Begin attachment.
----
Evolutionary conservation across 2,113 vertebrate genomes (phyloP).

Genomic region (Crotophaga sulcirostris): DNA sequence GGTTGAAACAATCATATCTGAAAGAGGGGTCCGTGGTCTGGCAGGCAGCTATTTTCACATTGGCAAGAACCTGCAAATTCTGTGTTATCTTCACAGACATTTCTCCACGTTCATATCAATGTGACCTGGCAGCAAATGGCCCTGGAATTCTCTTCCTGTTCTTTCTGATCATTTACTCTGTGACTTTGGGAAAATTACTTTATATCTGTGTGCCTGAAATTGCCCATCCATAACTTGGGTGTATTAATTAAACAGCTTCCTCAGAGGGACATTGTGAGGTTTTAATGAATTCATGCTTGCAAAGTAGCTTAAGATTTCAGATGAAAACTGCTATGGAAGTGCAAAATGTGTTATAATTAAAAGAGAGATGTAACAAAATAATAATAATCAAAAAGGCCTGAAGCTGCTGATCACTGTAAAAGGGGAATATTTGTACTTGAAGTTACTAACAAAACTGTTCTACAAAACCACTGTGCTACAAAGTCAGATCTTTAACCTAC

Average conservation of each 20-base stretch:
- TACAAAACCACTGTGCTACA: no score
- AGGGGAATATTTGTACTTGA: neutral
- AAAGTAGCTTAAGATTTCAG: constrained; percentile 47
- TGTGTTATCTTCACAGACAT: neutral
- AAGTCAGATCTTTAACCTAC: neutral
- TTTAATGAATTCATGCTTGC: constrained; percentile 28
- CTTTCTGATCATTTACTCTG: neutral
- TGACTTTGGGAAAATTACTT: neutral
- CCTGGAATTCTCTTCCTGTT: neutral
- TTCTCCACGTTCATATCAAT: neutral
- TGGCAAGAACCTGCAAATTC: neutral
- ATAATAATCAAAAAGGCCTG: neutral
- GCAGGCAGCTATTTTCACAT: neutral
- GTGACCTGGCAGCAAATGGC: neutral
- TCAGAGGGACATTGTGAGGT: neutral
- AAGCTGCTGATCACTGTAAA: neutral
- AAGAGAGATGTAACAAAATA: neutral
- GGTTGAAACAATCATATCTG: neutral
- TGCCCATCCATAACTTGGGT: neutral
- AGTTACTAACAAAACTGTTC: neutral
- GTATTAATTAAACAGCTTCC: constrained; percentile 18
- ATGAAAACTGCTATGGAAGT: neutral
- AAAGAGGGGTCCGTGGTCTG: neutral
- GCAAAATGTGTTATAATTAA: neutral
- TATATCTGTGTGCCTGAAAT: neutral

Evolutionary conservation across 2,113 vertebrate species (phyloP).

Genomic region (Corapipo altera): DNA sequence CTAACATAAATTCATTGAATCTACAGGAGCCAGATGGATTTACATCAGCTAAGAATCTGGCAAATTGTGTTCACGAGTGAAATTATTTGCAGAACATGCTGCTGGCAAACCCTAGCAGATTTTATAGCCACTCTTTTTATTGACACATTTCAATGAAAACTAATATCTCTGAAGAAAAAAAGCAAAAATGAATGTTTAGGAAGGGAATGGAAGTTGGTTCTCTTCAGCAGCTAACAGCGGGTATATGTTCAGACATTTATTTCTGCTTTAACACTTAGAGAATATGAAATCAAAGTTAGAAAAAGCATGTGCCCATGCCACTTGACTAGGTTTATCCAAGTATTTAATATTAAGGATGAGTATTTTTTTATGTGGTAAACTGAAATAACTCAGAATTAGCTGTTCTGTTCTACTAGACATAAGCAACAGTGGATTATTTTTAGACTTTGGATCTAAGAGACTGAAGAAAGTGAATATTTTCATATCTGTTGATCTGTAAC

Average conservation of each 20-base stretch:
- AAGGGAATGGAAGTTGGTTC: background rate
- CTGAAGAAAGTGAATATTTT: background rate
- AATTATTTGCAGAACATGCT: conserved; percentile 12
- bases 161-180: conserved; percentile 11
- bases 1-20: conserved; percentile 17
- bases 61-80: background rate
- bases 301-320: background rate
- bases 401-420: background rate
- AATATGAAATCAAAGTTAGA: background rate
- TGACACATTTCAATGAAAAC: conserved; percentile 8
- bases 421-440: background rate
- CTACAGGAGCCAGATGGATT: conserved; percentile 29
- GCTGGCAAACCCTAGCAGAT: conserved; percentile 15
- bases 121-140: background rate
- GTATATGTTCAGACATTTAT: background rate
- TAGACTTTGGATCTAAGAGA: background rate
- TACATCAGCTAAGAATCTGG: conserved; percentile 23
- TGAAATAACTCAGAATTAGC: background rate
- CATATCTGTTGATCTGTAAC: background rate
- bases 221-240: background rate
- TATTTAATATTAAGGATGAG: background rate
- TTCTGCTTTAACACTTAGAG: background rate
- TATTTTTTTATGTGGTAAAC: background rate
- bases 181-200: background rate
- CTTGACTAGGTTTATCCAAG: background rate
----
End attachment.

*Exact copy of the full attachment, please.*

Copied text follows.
Evolutionary conservation across 2,113 vertebrate genomes (phyloP).

Genomic region (Crotophaga sulcirostris): DNA sequence GGTTGAAACAATCATATCTGAAAGAGGGGTCCGTGGTCTGGCAGGCAGCTATTTTCACATTGGCAAGAACCTGCAAATTCTGTGTTATCTTCACAGACATTTCTCCACGTTCATATCAATGTGACCTGGCAGCAAATGGCCCTGGAATTCTCTTCCTGTTCTTTCTGATCATTTACTCTGTGACTTTGGGAAAATTACTTTATATCTGTGTGCCTGAAATTGCCCATCCATAACTTGGGTGTATTAATTAAACAGCTTCCTCAGAGGGACATTGTGAGGTTTTAATGAATTCATGCTTGCAAAGTAGCTTAAGATTTCAGATGAAAACTGCTATGGAAGTGCAAAATGTGTTATAATTAAAAGAGAGATGTAACAAAATAATAATAATCAAAAAGGCCTGAAGCTGCTGATCACTGTAAAAGGGGAATATTTGTACTTGAAGTTACTAACAAAACTGTTCTACAAAACCACTGTGCTACAAAGTCAGATCTTTAACCTAC

Average conservation of each 20-base stretch:
- TACAAAACCACTGTGCTACA: no score
- AGGGGAATATTTGTACTTGA: neutral
- AAAGTAGCTTAAGATTTCAG: constrained; percentile 47
- TGTGTTATCTTCACAGACAT: neutral
- AAGTCAGATCTTTAACCTAC: neutral
- TTTAATGAATTCATGCTTGC: constrained; percentile 28
- CTTTCTGATCATTTACTCTG: neutral
- TGACTTTGGGAAAATTACTT: neutral
- CCTGGAATTCTCTTCCTGTT: neutral
- TTCTCCACGTTCATATCAAT: neutral
- TGGCAAGAACCTGCAAATTC: neutral
- ATAATAATCAAAAAGGCCTG: neutral
- GCAGGCAGCTATTTTCACAT: neutral
- GTGACCTGGCAGCAAATGGC: neutral
- TCAGAGGGACATTGTGAGGT: neutral
- AAGCTGCTGATCACTGTAAA: neutral
- AAGAGAGATGTAACAAAATA: neutral
- GGTTGAAACAATCATATCTG: neutral
- TGCCCATCCATAACTTGGGT: neutral
- AGTTACTAACAAAACTGTTC: neutral
- GTATTAATTAAACAGCTTCC: constrained; percentile 18
- ATGAAAACTGCTATGGAAGT: neutral
- AAAGAGGGGTCCGTGGTCTG: neutral
- GCAAAATGTGTTATAATTAA: neutral
- TATATCTGTGTGCCTGAAAT: neutral

Evolutionary conservation across 2,113 vertebrate species (phyloP).

Genomic region (Corapipo altera): DNA sequence CTAACATAAATTCATTGAATCTACAGGAGCCAGATGGATTTACATCAGCTAAGAATCTGGCAAATTGTGTTCACGAGTGAAATTATTTGCAGAACATGCTGCTGGCAAACCCTAGCAGATTTTATAGCCACTCTTTTTATTGACACATTTCAATGAAAACTAATATCTCTGAAGAAAAAAAGCAAAAATGAATGTTTAGGAAGGGAATGGAAGTTGGTTCTCTTCAGCAGCTAACAGCGGGTATATGTTCAGACATTTATTTCTGCTTTAACACTTAGAGAATATGAAATCAAAGTTAGAAAAAGCATGTGCCCATGCCACTTGACTAGGTTTATCCAAGTATTTAATATTAAGGATGAGTATTTTTTTATGTGGTAAACTGAAATAACTCAGAATTAGCTGTTCTGTTCTACTAGACATAAGCAACAGTGGATTATTTTTAGACTTTGGATCTAAGAGACTGAAGAAAGTGAATATTTTCATATCTGTTGATCTGTAAC

Average conservation of each 20-base stretch:
- AAGGGAATGGAAGTTGGTTC: background rate
- CTGAAGAAAGTGAATATTTT: background rate
- AATTATTTGCAGAACATGCT: conserved; percentile 12
- bases 161-180: conserved; percentile 11
- bases 1-20: conserved; percentile 17
- bases 61-80: background rate
- bases 301-320: background rate
- bases 401-420: background rate
- AATATGAAATCAAAGTTAGA: background rate
- TGACACATTTCAATGAAAAC: conserved; percentile 8
- bases 421-440: background rate
- CTACAGGAGCCAGATGGATT: conserved; percentile 29
- GCTGGCAAACCCTAGCAGAT: conserved; percentile 15
- bases 121-140: background rate
- GTATATGTTCAGACATTTAT: background rate
- TAGACTTTGGATCTAAGAGA: background rate
- TACATCAGCTAAGAATCTGG: conserved; percentile 23
- TGAAATAACTCAGAATTAGC: background rate
- CATATCTGTTGATCTGTAAC: background rate
- bases 221-240: background rate
- TATTTAATATTAAGGATGAG: background rate
- TTCTGCTTTAACACTTAGAG: background rate
- TATTTTTTTATGTGGTAAAC: background rate
- bases 181-200: background rate
- CTTGACTAGGTTTATCCAAG: background rate